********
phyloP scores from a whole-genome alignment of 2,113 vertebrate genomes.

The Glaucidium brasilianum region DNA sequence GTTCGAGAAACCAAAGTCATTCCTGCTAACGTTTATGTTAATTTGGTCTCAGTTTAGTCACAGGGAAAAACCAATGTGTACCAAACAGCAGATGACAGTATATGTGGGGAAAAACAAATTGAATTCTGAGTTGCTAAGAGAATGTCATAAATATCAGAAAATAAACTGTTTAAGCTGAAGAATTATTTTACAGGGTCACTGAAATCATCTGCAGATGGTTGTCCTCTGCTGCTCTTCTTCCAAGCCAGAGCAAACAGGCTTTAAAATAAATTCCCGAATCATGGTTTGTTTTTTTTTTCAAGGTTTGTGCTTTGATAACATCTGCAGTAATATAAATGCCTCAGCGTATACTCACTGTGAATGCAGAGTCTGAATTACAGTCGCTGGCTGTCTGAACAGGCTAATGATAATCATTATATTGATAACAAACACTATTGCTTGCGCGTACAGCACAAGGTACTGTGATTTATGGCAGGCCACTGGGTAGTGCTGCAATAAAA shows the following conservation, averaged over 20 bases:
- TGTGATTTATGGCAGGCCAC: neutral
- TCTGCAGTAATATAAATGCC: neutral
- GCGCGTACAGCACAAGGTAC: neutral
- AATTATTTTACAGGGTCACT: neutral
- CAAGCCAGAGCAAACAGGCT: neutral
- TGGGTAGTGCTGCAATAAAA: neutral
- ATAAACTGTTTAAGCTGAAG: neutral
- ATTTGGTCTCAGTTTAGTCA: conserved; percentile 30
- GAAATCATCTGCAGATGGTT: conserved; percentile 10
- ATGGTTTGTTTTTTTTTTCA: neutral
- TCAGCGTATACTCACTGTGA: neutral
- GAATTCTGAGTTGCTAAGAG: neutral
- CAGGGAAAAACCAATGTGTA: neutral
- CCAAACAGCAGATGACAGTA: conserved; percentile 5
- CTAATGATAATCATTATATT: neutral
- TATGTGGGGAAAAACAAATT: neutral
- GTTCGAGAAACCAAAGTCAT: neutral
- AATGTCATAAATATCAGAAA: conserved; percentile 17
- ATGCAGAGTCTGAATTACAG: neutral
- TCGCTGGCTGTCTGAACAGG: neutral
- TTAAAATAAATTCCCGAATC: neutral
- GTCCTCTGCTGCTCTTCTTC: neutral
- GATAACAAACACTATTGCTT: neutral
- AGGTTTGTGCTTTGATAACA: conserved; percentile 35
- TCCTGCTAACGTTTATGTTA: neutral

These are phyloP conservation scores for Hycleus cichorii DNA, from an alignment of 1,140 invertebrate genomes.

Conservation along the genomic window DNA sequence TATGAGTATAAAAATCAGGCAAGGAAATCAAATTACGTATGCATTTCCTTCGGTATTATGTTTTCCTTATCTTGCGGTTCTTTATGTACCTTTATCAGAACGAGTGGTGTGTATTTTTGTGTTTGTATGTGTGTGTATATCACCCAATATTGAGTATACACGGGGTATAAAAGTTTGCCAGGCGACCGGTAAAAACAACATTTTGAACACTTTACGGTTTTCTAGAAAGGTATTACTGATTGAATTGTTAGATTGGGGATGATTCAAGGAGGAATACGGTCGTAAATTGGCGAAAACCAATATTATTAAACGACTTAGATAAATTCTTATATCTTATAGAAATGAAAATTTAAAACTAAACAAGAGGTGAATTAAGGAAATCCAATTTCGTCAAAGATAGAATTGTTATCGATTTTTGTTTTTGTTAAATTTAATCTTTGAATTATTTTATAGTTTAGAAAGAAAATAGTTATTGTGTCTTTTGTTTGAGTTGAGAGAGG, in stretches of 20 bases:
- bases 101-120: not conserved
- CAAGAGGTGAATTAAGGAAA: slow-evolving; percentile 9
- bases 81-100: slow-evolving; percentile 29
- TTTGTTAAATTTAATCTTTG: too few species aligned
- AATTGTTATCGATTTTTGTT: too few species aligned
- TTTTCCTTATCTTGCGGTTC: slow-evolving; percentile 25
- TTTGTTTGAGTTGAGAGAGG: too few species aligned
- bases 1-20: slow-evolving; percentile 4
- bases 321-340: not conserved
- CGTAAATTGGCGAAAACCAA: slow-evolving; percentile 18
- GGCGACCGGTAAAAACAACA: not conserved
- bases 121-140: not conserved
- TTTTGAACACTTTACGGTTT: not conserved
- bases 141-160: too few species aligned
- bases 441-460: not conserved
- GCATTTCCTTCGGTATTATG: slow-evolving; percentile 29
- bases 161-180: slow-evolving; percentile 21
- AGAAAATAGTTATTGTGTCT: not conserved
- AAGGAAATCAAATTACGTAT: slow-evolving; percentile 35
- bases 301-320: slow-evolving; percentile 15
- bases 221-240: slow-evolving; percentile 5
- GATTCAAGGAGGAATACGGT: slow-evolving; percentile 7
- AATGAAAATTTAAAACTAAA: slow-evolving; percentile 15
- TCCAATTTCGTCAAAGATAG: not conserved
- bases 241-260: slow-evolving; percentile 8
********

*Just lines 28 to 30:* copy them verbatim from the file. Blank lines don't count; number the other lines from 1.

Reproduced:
These are phyloP conservation scores for Hycleus cichorii DNA, from an alignment of 1,140 invertebrate genomes.

Conservation along the genomic window DNA sequence TATGAGTATAAAAATCAGGCAAGGAAATCAAATTACGTATGCATTTCCTTCGGTATTATGTTTTCCTTATCTTGCGGTTCTTTATGTACCTTTATCAGAACGAGTGGTGTGTATTTTTGTGTTTGTATGTGTGTGTATATCACCCAATATTGAGTATACACGGGGTATAAAAGTTTGCCAGGCGACCGGTAAAAACAACATTTTGAACACTTTACGGTTTTCTAGAAAGGTATTACTGATTGAATTGTTAGATTGGGGATGATTCAAGGAGGAATACGGTCGTAAATTGGCGAAAACCAATATTATTAAACGACTTAGATAAATTCTTATATCTTATAGAAATGAAAATTTAAAACTAAACAAGAGGTGAATTAAGGAAATCCAATTTCGTCAAAGATAGAATTGTTATCGATTTTTGTTTTTGTTAAATTTAATCTTTGAATTATTTTATAGTTTAGAAAGAAAATAGTTATTGTGTCTTTTGTTTGAGTTGAGAGAGG, in stretches of 20 bases:
- bases 101-120: not conserved